2. Vicki: Interesting read. I have friends who belong to 8 or 9 religions and the only kind I did not meet in India was Jewish! And now I have Jewish friends who are French, Canadian (via Russia, South Africa and other countries) and American (in your case, via Russia; others I am not so sure). :-) Religious communities in India’s various states are very “odd” from a purist point of view. They retain some of their religious customs, take on some local state’s traditions and practices and add on some typically Indian things. In school, for instance, some of my Christian friends used to observe a Monday fast to get handsome husbands (otherwise a Hindu ritual for some). I shall try to find this book in India – much better ROI on books 😉

    1. Shefaly,
      Thanks for your perspective on religion in India, as always. It surprises me because I always thought that at least Indian Hindus, Muslims, and Christians that seriously practiced were more “pure” in their practices. I’m particularly thinking of Indian Christians that have traditional English names so as to not take Hindi ones. Regarding the book-good luck and I hope you find it-it doesn’t seem to be common around as an academic book.

  3. Very interesting stuff! I found the skin tone & general looks of the actors in your film clip curious; I have no idea if they used Indian Jews for the movie, but, if so, I’d be very interested in finding out how much intermarriage occurred with the “local” Indians. I suspect it’s a similar story as with the Parsis in India.

    In the last year, I came across this article on the very diminished community of Jews in Calcutta – in a way, it’s very sad so see a unique group die out, but change is the way of the world…

    1. I think I lost your link in the comment color change so if you could repost it that would be awesome. How did you find them to be curious-in that they seemed off to you?

      I think Dr. Singh said that there wasn’t any intermarriage at all; that the communities were pretty tightly knit, but again that might have been in the past because this article indicates that intermarriage has become prevalent in the community: http://www.jewishvirtuallibrary.org/jsource/Judaism/indians.html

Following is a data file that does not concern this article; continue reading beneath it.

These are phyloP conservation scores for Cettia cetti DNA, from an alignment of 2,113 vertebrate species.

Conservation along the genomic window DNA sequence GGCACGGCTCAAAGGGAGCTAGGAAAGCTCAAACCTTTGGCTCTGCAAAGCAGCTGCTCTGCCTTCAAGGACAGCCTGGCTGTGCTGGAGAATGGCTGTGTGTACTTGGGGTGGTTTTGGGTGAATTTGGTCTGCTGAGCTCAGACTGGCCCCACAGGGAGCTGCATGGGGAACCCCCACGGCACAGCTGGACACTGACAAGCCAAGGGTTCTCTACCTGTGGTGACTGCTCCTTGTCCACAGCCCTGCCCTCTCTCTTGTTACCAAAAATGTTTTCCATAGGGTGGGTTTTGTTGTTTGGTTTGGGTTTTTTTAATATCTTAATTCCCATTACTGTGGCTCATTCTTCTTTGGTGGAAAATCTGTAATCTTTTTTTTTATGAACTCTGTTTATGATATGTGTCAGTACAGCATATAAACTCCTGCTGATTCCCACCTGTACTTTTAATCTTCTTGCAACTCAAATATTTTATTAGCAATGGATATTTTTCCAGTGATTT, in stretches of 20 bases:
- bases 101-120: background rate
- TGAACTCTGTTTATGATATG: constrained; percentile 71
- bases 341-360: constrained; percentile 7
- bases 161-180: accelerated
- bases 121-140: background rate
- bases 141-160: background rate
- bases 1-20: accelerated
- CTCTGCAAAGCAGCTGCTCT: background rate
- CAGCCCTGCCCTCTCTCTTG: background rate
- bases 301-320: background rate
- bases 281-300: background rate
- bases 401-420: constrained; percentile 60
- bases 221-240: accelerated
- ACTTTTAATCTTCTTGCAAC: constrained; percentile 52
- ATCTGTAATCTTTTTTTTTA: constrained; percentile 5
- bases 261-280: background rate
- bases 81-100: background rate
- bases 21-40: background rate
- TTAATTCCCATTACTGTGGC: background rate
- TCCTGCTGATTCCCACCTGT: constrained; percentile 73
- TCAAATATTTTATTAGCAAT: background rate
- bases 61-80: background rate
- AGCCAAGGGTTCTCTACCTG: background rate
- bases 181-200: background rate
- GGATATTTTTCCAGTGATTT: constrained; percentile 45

1. Thanks for taking the time to change the styling of comments! 😀 Here’s the article I was speaking of above.

        As far as what I meant by “curious” – well, they just look very light-skinned for most Indians, but more Indian than I think most Jewish people look. (Altho I know I haven’t seen all variations of the Jewish people…)

        I would be very surprised if there were no intermarriage between the Jewish communities and Indians. Yes, both groups are historically pretty good at avoiding marriage outside of a specific set of accepted people… but I think most genetic research on the groups in general suggests a significant, if small amount of marriage outside of the norms. I should see if I can pull up the relevant articles from Gene Expression.

  4. One serious quibble, and perhaps this is just about the way the professor phrased it, but to say “Since the women of Indian households had never worked before,” is sexist and demeaning, unless they really lived lives of complete luxury. The truth is most likely that they had never worked FOR PAY OUTSIDE THE HOME before, right?

    Sorry, I’m just tired of people dismissing the huge amount of unpaid labor done by women that props up entire economies.

    1. It’s interesting that you should point this out (probably as much my fault as the author’s), but Hadassa just had a post about this at her blog which generated lots of discussion: http://hadassahsabo.wordpress.com/2009/11/30/oh-you-don%E2%80%99t-work/

      I don’t know if I want to jump into this debate seeing as to how I’m not a full-time SAHM or stay at home wife, but I think those of us who work full-time jobs in addition to cleaning the house, cooking, etc, view staying at home as “easier” than doing constant double-duty even though I know that’s not always the case, especially when you have kids and really need a break. Maybe the topic for another post?

      1. I’m a work-out-of-home mom, and the point is not WOHM or SAHM, it’s that ALL domestic labor that is unpaid is not thought of as “work,” even though it is.

        Also – SAH moms ARE doing “double-duty” – have you ever tried to get anything productive done with a toddler in tow? Not so easy, my friend.

      2. And the thing that really pisses me off about it is that consistently, it’s WOMEN doing the unpaid labor, whether in addition to child rearing or not. So it’s essentially our way of dismissing women’s labor as not really work, unless it resembles male labor.

  5. It’s funny that you ended your post with the trailer for Sof HaOlam Smola (Left at the End of the World). The local AZM affiliate is hosting an Israeli movie night next week, and we’re watching this film!

  6. My Grandmother was born in India of Russian Jewish roots. She married a Christian, having been convent educated. I suspect that the community was more integrated than is suggested.

    On the subject of never having worked before, she really hadn’t. This is fact and not sexism or devaluing of women’s work. From what I can make out she never did anything at all for herself at all until she moved country and suddenly had no help whatsoever. It must have been quite a culture shock.